With the exception of James, each of the main characters grew up relatively wealthy and privileged. Even James had a rich uncle to finance his college education. (How convenient.) I had a difficult time sympathizing with the characters for a good portion of the book because of that. However, as I got more and more deeply into the novel, I found myself more and more attached to Charles and Lily, James and Nan.

    Each of the characters is complex. They are often selfish and cruel. This is especially true of Lily, who works so hard to keep people away from her so that she doesn’t have to endure the heartache she felt when she lost her parents again. I actually despised Lily because of her terrible rudeness to just about everyone in her life. As she grew older started a family, however, Lily’s character develops into one of the most fierce, determined, admirable characters I have ever encountered. Nan, James, and Charles are similarly complex. They grow, change, doubt their faith, make terrible decisions, are cruel to one another, and it makes for captivating reading.

    The Dearly Beloved is a debut novel you do not want to miss. By the end of the novel, Charles, Lily, Nan, and James will be your dearly beloved friends.

  • Sarah at Sarah's Book Shelves

    [4.5 stars]

    Thanks to Simon & Schuster for an advanced copy of this book.

    The Dearly Beloved is a yet another gorgeously written character-driven novel (we’ve been swimming in riches with these this year and I’m not mad about it!) involving two families. The writing style reminded me of Mary Beth Keane’s in Ask Again, Yes. But, I wasn’t sure if I’d like this novel in the beginning…would be it too much religion (I’m not a super religious person)? Or, too quiet? It is relatively quiet and is mo

    [4.5 stars]

    Thanks to Simon & Schuster for an advanced copy of this book.

    The Dearly Beloved is a yet another gorgeously written character-driven novel (we’ve been swimming in riches with these this year and I’m not mad about it!) involving two families. The writing style reminded me of Mary Beth Keane’s in Ask Again, Yes. But, I wasn’t sure if I’d like this novel in the beginning…would be it too much religion (I’m not a super religious person)? Or, too quiet? It is relatively quiet and is most definitely a story about the characters’ inner lives. But, it gradually got under my skin, really made me think, and I wanted to know what would happen to these people. Each character has a very different outlook on faith…making it easy to find at least one person to identify with. And, they all struggle with what exactly they believe for various reasons and they all evolve throughout the book. My one quibble is that I had a hard time keeping the characters’ backgrounds straight in the beginning, but that worked itself out as I got farther into the story. The Dearly Beloved would make an excellent book club pick and is also going on my list of character-driven novels I couldn’t put down!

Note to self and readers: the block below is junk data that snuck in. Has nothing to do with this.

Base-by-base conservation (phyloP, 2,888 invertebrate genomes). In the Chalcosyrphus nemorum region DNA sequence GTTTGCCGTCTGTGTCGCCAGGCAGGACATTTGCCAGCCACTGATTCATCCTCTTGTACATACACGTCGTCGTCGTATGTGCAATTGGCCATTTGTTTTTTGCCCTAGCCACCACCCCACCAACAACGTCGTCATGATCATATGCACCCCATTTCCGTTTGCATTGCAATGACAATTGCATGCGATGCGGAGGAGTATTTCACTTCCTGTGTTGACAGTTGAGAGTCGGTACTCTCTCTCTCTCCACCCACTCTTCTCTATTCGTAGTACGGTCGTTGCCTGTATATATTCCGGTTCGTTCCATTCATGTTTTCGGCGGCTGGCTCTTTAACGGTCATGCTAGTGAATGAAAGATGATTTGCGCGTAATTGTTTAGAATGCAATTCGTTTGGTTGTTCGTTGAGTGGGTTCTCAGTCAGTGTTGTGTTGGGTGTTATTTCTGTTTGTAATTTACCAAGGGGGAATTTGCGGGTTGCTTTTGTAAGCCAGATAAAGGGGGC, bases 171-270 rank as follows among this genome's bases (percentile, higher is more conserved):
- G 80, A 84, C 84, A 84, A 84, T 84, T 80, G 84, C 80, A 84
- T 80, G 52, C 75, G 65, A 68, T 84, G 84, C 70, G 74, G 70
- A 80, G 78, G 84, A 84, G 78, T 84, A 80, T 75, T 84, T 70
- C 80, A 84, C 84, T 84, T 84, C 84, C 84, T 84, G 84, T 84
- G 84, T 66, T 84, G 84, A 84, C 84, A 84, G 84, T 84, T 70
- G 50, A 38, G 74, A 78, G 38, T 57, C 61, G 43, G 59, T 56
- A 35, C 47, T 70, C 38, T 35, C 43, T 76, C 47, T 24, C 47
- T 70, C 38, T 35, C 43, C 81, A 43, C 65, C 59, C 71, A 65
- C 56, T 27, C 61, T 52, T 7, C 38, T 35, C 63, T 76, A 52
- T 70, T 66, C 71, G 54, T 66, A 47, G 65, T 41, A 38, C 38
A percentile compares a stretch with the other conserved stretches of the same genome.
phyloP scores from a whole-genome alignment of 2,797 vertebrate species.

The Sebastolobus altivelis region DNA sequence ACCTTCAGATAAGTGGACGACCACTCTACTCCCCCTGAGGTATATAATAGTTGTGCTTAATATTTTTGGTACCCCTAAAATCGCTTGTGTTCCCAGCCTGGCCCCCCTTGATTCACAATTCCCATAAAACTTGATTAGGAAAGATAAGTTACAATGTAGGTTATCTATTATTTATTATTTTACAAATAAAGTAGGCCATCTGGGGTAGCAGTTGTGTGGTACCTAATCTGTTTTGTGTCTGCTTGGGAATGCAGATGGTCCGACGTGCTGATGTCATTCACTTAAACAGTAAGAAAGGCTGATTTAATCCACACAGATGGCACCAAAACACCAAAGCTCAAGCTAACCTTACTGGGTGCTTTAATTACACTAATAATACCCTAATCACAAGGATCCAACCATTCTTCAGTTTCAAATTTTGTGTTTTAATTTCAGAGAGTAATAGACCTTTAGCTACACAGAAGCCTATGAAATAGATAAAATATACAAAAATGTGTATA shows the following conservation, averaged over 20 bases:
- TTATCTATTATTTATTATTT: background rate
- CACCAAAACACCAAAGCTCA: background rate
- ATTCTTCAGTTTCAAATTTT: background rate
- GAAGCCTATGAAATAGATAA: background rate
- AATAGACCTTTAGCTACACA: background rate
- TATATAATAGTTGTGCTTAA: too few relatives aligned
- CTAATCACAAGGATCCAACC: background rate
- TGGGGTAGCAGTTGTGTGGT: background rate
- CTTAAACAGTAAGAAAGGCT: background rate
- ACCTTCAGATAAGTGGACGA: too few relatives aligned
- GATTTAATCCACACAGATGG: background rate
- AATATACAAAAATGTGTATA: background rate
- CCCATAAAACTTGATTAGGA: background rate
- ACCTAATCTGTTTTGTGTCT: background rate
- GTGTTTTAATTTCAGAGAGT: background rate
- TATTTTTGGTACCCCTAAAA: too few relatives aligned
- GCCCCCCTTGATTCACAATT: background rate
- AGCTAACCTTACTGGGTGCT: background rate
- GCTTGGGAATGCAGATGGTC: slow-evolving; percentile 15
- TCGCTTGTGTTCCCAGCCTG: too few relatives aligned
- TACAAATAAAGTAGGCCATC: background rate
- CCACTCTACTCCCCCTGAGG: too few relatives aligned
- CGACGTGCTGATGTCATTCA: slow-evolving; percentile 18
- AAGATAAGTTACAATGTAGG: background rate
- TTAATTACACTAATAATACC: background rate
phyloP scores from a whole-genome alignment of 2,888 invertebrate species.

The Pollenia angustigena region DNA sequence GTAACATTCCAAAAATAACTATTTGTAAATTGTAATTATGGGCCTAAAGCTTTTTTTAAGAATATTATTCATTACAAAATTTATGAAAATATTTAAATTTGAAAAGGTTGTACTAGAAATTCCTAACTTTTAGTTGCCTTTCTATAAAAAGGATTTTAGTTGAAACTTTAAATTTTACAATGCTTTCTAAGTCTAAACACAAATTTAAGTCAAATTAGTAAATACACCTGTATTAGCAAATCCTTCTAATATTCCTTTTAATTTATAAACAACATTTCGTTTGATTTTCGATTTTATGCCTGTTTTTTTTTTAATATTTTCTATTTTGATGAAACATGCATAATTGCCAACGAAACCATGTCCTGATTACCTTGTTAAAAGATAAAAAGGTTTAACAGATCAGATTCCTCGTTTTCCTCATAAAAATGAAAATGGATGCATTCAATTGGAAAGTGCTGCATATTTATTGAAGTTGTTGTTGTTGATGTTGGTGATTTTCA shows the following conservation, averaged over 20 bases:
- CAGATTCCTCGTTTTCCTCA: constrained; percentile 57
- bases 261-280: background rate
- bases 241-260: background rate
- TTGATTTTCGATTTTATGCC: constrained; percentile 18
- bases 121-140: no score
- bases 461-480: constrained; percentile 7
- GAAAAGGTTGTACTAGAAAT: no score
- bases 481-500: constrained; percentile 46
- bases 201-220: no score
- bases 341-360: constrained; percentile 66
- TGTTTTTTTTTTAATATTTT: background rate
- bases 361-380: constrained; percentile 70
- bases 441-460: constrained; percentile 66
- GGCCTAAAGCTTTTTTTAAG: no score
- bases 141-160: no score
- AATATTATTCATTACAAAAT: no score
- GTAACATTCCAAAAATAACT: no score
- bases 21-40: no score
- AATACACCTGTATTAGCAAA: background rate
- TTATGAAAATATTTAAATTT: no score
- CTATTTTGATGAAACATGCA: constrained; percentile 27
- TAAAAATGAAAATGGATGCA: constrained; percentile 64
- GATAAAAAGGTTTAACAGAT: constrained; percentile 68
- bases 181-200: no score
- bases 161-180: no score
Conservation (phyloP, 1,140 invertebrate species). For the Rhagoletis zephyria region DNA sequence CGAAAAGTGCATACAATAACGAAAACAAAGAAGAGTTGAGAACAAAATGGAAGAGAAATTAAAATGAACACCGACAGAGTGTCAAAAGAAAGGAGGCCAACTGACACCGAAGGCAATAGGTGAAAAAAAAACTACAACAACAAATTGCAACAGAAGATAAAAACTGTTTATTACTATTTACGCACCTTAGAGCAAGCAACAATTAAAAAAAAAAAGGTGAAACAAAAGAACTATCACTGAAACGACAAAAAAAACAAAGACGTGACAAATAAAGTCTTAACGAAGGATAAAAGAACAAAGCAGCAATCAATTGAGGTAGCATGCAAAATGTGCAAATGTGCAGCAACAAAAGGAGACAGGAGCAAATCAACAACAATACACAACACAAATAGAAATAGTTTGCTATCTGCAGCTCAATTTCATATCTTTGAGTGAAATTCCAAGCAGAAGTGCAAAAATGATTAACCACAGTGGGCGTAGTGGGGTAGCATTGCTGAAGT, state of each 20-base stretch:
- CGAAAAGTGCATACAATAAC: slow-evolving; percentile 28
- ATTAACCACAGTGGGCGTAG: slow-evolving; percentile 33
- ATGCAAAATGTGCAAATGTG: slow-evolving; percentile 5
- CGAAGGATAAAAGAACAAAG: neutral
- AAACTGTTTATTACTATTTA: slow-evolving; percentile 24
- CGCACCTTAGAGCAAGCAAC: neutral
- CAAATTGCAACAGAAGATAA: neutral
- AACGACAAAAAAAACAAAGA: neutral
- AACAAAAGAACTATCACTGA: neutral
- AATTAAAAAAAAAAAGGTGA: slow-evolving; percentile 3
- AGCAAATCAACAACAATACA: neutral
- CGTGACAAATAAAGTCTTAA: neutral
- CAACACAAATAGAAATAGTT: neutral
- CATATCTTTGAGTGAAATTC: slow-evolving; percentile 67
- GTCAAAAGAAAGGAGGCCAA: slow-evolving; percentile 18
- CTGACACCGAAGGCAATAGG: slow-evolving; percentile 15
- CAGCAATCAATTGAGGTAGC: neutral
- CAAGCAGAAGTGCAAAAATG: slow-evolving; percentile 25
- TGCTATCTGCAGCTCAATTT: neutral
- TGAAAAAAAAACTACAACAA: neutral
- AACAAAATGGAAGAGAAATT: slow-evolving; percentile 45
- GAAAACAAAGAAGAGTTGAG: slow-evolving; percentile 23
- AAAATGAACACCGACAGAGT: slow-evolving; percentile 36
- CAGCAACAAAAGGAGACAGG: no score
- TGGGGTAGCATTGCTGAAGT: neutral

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  • Diane S ☔

    A tremendously well done first novel. Two couples whose lives will become entwined for better and worse. Charles, whose faith in God is all inclusive and Lily his wife who after the loss of her parents, no longer believes. Jan, a pastors daughter, whose faith is the mainstay of her life, and her husband James, who wants to change things, so becomes a pastor for this purpose. One church, two pastors.

    This is not a subject I'm usually drawn to, liturgical matters and this is a subject that is front

    A tremendously well done first novel. Two couples whose lives will become entwined for better and worse. Charles, whose faith in God is all inclusive and Lily his wife who after the loss of her parents, no longer believes. Jan, a pastors daughter, whose faith is the mainstay of her life, and her husband James, who wants to change things, so becomes a pastor for this purpose. One church, two pastors.

    This is not a subject I'm usually drawn to, liturgical matters and this is a subject that is front and center. It is the struggles of these four very different people that for me was the draw, characters that one finds real and honest. How they change with the very real trials and tribulations of life. Marriage, Parenthood, community needs, pastoral services, friendship and adjustments. The character I had the hardest time accepting, Lily, would prove to be the strongest and by books end one I greatly admired.

    Their are moments of joy, moments of sadness. The writing is mature, the subject matter including autism, ones faith, doubt and hopes are all gently explored. In fact that is the feel of this book, a gentleness in the portrayal of flawed individuals who learn through time to make the many adjustments life often asks of us.

    ARC from Simon and Schuster.